We live in a culture that values perfectionism. As children, we were told "practice makes perfect." We learned that making mistakes was bad, that we need to always "color inside the lines." We learned that to succeed we needed to "strive for perfection."
Perfectionism is one of the biggest deterrents of learning from mistakes. People become so fixated on not failing that they never move forward. They focus on the upside risk associated with failing, rather than the downside risk of not trying at all. How did Tom Watson, former CEO of IBM, react when one of his executives made a $10 million mistake? Instead of firing him, he viewed the mistake as an investment in training and development. Why? Watson realized taking healthy risk will often result in failure, and that a culture of perfectionism can be paralyzing to progress.
To advance our careers, we are encouraged to build social capital, to gain respect, and to create an image of professionalism. Managing the way others view us becomes larger than reality. The result--we become overly concerned with achieving the goal rather than considering the process--and the goal is to succeed. Rather than focusing only on the what, great leaders also focus on the how. If aspiring leaders are too driven to succeed, they may lose sight of what is most important. They become so enamored with success that they avoid failure. What was once considered a strength, eventually becomes a detriment. The more success they achieve, the more failure becomes unthinkable--and the downward spiral begins.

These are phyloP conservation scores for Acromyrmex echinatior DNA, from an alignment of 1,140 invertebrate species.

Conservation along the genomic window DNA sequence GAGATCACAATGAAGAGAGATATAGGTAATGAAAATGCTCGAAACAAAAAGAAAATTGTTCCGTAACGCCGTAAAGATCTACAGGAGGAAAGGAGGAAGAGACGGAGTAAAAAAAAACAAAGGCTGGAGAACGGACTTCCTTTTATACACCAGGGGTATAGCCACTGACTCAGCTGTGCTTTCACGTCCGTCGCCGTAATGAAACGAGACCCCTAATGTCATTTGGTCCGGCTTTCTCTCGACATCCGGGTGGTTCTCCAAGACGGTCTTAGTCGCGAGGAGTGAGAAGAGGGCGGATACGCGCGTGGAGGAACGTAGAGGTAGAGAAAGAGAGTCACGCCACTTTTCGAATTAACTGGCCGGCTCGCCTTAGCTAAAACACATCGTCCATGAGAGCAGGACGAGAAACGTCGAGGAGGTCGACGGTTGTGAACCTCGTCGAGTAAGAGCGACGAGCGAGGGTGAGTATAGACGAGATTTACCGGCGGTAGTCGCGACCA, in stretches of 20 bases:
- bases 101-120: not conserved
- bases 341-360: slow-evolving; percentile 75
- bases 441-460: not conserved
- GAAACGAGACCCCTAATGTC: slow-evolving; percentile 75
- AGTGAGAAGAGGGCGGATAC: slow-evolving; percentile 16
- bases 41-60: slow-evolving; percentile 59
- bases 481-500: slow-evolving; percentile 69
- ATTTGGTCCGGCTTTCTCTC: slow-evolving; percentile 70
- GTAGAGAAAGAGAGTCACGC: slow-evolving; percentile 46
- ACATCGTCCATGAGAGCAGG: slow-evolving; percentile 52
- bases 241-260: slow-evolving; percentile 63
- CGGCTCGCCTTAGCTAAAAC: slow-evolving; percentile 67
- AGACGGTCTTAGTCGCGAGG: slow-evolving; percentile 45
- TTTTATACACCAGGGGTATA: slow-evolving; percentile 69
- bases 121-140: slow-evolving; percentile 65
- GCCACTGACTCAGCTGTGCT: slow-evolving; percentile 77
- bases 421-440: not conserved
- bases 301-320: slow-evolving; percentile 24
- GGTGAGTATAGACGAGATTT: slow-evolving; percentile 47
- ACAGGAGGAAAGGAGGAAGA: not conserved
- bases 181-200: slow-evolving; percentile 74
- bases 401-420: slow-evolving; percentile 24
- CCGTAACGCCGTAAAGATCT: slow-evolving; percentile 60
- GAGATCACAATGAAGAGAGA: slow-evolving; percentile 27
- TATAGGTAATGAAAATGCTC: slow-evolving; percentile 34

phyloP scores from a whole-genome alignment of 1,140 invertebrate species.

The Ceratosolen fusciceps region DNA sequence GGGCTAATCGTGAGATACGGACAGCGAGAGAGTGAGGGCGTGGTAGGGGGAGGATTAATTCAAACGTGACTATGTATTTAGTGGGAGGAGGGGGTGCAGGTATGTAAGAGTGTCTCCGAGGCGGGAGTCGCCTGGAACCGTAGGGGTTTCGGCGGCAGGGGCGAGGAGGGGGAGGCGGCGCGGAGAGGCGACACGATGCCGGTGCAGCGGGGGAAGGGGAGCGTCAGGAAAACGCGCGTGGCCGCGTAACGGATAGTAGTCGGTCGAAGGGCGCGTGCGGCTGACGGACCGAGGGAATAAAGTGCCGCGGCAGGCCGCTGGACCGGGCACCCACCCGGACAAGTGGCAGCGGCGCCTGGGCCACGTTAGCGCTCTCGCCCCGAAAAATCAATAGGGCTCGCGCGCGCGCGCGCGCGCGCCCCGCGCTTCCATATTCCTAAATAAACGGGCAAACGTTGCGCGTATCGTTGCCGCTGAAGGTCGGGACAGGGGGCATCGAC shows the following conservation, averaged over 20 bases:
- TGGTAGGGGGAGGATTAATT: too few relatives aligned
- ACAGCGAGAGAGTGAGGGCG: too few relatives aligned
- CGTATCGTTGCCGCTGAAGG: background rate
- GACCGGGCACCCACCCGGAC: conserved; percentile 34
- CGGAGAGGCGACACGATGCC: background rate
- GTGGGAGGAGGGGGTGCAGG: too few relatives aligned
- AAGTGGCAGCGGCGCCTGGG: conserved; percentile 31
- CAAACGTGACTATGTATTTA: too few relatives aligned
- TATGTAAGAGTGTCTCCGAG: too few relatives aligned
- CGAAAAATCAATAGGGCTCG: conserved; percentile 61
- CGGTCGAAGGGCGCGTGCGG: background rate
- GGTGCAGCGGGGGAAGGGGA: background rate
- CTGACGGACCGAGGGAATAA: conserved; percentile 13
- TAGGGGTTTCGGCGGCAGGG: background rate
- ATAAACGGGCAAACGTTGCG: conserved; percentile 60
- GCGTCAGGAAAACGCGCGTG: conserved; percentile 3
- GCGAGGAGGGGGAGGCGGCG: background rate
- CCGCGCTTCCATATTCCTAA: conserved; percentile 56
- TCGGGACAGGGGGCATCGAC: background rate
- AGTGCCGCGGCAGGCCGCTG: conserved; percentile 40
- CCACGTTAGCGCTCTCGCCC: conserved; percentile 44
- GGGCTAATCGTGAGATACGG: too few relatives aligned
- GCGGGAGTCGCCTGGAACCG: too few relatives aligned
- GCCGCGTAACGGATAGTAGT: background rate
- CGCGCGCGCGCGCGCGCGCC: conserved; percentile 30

The truth is every great leader makes mistakes. Unfortunately, there are only a limited number of mistakes you can make before proving yourself an unworthy leader--you can only fall off the corporate ladder so many times before your climb is finished. And the higher you get, the more severe the fall. The failure paradox is that in order to succeed we need to know failure.
And here is the irony. There are critically important lessons to be learned from failures. Yet we live in an environment where we can't afford to make mistakes. As George Ruebenson, former President of Allstate Protection told us, great leaders have an innate ability to learn by observing key takeaways from others' mistakes. He credits much of his success as a leader to the observations he made of others' mistakes early in his career. Bottom line: Great leaders have the ability to learn the tough lessons--without paying the price.
Larry Weinzimmer and Jim McConoughey are coauthors of The Wisdom of Failure: How to Learn the Tough Leadership Lessons Without Paying the Price.
Larry is an endowed professor of management at Bradley University. He is an internationally recognized speaker and advisor to numerous Fortune 100 companies on issues relating to strategy and leadership.
Jim is an experienced CEO, sought-after business development and community leadership expert, and an active fund manager for venture and early-stage capital investments. Jim's particular focus is working with small to mid-size organizations to identify and evaluate strategic growth opportunities.
[Image: Flickr user Rana Ossama]